During my time as a Cadet at Garage Society, Prae and I were often seen prancing and giggling around the office. But this picture might be a bit misleading. It’s true that we had a ton of fun while working, but my 8-week internship at Garage Society has been an invaluable learning experience in various ways.
One of my major takeaways from my internship were all the experience that came from my constant exposure to the startup community. Prior to my time at Garage Society, I never fully grasped the concept of coworking. When others asked where I was working this Summer, I would answer in roundabout ways with phrases like “it’s a serviced office space.” I soon realised such a description was did not do Garge Society justice.
THROUGH ENCOUNTERING VARIOUS COWORKING SPACES AND STARTUPS WITHIN GARAGE SOCIETY, I REALISED THAT AT THE HEART OF EACH COWORKING SPACE WAS AN EMPHASIS ON COMMUNITY.
During the beginning of our internship, my fellow Cadet Prae and I were given a project to carry out a competitor analysis. From the two day journey, we were able to better grasp what set one co-working space apart from another. For every space we visited, we found that the vibe was not only the most discernible factor but also the most important in distinguishing the top notch coworking spaces. The vibe of each space was a composite product of first impression, the amount of genuine interactions observed, and friendliness of the staff. We found that despite most coworking spaces’ common goal to create an authentic community, not all of them were successful. Garage Society, with its close-knit community, was a leading example as having a positive vibe. By fortunately being part of such a warm community, I was able to learn from and build relationships with inspirational people within the startup scene. My internship at Garage Society also brought about a positive transformation in attitude. Looking back, I did not have the best mindset going in — as my school made it mandatory to fulfil a requirement for a credit-bearing social innovation course. At the time, I was displeased with the idea of an unpaid two-month long internship. Also, in no way I was convinced by the possibility of an enriching experience through a mandatory program placed by the school. Aside from my exasperation at the program, I was also very confused about my career path. As a politics major at the halfway mark of college, I still didn’t know what I was good at or passionate about. I was unsure about many aspects of my future, yet I was still hesitant to new experiences. During my time here, the Garage Society staff and members have encouraged to me to become more reckless. They reassured me that it was completely ok to not know where I’m going at the moment. Instead of lecturing me about my future, they motivated me to just go for it and see how it plays out. Garage Society has been an unparalleled source of motivation, self-discovery, and learning. Without Garage Society, I would not have been so confident in trying out the new. I am sincerely grateful for this priceless opportunity, and I plan to keep my life full of surprises as I embark on my next journey outside Hong Kong. - Esther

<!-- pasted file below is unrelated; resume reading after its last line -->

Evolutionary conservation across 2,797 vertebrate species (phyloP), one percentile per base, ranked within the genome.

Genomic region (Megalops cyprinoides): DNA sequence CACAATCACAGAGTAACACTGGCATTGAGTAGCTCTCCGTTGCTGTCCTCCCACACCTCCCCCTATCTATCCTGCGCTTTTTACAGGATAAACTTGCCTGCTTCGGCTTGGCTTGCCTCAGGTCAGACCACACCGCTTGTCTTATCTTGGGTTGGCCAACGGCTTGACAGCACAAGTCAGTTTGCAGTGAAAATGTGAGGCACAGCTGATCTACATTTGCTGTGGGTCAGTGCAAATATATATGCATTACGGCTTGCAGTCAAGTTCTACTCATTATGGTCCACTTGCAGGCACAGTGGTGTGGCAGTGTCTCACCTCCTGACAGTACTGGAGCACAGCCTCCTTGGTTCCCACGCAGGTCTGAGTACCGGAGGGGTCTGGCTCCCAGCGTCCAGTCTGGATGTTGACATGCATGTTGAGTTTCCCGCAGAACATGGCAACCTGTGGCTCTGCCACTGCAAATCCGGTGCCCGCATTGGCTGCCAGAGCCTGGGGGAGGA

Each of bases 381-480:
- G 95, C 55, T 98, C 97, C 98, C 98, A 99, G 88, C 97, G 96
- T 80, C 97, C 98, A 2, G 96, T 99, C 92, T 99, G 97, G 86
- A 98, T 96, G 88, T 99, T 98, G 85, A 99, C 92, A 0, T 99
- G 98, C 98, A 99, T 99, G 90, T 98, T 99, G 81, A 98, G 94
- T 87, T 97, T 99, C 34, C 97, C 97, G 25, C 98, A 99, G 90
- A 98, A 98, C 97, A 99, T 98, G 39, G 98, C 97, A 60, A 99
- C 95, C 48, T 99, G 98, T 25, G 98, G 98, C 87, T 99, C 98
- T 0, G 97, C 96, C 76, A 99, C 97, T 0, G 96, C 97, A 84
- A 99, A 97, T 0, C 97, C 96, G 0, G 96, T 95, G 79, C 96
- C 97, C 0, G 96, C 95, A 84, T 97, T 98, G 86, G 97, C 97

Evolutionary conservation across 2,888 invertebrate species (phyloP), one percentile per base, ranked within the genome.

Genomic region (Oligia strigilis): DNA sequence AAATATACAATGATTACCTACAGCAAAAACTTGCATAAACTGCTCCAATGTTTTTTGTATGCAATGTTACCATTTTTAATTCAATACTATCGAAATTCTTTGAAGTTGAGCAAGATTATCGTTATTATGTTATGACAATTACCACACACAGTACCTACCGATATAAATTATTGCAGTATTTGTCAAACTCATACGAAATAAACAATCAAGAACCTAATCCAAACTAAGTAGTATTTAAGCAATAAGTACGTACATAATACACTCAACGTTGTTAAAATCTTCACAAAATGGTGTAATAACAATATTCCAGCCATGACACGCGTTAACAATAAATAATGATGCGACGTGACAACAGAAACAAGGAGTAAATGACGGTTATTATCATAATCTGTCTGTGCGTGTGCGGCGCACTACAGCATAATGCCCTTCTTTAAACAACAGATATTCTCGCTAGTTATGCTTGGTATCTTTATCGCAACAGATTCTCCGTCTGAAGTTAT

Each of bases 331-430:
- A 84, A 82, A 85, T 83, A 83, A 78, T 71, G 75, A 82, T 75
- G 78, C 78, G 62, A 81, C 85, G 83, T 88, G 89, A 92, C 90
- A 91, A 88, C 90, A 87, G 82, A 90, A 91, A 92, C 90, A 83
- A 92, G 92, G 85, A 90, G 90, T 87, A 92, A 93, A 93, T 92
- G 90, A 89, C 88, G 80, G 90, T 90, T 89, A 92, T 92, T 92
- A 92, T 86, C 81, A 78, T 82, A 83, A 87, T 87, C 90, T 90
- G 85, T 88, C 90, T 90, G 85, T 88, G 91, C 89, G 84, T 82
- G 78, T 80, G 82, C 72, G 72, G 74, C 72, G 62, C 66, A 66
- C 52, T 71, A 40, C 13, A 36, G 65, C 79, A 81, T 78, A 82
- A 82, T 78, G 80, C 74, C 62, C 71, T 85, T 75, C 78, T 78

As part of our #BeTheChange series, we sit down and discuss how work has evolved, with change-makers in our Garage Community.
This week we chat with Zev, an artist and lighting consultant. She uses The 33PRESS moniker for her artistic endeavors, and prefers to remain anonymous!
We chat about finding fulfillment, creating balance, and embracing discomfort in a cut-throat city like Hong Kong.
Author: Ching Lam Ip, Programme & Marketing Lead, Garage Society
Welcome back to Mandy's In-House Notes, a twice-monthly column touching on all things brand-building, entrepreneurship and female-empowerment related, from the mind of Mandy Pao.
This week, we're talking about the power of using the right data to inform your design process.
Author: Mandy Pao, Founder and Creative Director, Eloquence International
Cover image: Jezael Melgoza via Unsplash
True career fulfillment can be puzzling—yet not impossible to find. What many people don’t realize is that it’s a process that takes work and patience.
Most importantly, we need to search for it. If you’re lucky, you’ll find not just a job or career but a mission.
Cover image source: Liz and Mollie
Author: Pin Cher, Career & Clarity Coach